This report on animal manure management in the Baltic Region aims
- to screen differences in national manure management regulations/legislation
- to address the need for developing common and harmonized regulations, guidelines and rules for efficient use of manure, with a view to minimize overfertilization in the Baltic Sea Region, and
- to support equal competitiveness in the sector.
The report also show problems, challenges and opportunities of animal fertilizers management from different countries’ perspective, underlining different approaches to the issue in different parts of the Baltic Sea region (BSR). Additionally, an overview of good national examples illustrated applicability of best practices.
Industrial animal farming is becoming a trend both globally, as well as regionally within the BSR, with constantly growing numbers and production capacity of facilities for intensive rearing of cattle, poultry and pigs. Without well-developed and implemented manure management practices such facilities may pose significant threat to the Baltic Sea. This has been pointed out by CCB in a series of reports addressing Industrial Animal Farming within BSR, and in consecutive submissions of relevant proposals to regional (HELCOM) and EU (European Commission) environmental policy-making bodies.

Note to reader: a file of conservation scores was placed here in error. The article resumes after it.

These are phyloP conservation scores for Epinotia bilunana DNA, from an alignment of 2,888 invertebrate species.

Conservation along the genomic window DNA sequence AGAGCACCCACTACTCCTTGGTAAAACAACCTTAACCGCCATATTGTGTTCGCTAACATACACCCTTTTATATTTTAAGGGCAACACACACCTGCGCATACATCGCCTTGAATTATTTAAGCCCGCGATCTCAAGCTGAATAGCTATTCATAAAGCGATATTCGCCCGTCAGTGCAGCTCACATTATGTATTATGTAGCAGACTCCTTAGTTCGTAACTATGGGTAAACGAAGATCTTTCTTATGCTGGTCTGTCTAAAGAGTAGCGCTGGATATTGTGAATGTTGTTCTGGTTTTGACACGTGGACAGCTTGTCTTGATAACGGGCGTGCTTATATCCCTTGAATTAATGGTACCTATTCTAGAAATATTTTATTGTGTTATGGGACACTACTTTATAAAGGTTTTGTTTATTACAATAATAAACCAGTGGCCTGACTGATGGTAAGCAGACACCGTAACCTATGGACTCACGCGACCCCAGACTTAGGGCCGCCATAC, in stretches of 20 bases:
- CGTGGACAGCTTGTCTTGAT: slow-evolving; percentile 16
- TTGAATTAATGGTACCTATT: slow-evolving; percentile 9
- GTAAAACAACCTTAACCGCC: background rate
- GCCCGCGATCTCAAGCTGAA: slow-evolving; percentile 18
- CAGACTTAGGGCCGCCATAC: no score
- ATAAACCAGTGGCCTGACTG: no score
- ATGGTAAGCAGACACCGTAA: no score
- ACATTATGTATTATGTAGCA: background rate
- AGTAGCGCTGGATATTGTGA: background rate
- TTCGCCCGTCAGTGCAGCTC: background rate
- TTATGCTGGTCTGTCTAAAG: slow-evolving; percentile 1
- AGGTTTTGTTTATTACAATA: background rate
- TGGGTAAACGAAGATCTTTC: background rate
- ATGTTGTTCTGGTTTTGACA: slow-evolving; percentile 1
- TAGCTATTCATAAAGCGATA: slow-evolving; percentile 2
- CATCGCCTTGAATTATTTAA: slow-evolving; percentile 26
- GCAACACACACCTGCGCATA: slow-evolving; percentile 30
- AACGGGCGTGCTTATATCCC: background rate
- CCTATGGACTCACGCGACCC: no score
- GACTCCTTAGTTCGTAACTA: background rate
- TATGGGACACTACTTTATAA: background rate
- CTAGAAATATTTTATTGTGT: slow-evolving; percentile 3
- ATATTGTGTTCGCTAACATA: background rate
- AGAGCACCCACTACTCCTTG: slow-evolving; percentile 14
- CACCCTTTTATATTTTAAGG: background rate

One of the observed differences in national manure management is related to approaches in EU and non-EU countries, where the latter is represented here by Belarus which still follows rather outdated practices and schemes. However, even within EU countries, implementation and interpretation of manure management requirements stemming e.g. from EU Water Framework Directive, Nitrates Directive, Industrial Emissions Directive, etc. varies from country to country. Differences are partly connected to differences in national designation of Nitrate Vulnerable Zones (NVZ), where stricter requirements should be applied. In cases where the whole country is designated as NVZ (Denmark, Germany, Lithuania, Finland), the stricter regulations apply to the entire national territory, which creates a competitive disadvantage for farmers in those countries in comparison to their neighbours.
Taking into account regional differences within the Baltic Sea region, implementation of common manure management requirements stemming from HELCOM BSAP (2007) and its follow-up (Ministerial Declarations from 2010 and 2013) becomes even more vital and actual. These include both legally-binding provisions of the revised part II of Annex III of the Helsinki Convention (1992), as well as a voluntary “Palette” of measures for reducing phosphorus and nitrogen losses from agriculture (also updated in 2013).
In general, environmental education and public awareness on potential environmental impacts of mismanagement of manure resources as well as opportunities resulting from utilisation of its nutrient value is very important and should be supported at all levels. CCB will continue its work to advocate the following recommendations:
- at policy level – to follow up on the agreed international agreements and commitments
- at farm level – to promote and help in implementing those commitments
- at community level – to raise awareness on the need for sustainable agriculture within the Baltic Sea Region
River Basin and Wastewater Management, Water protection in Agriculture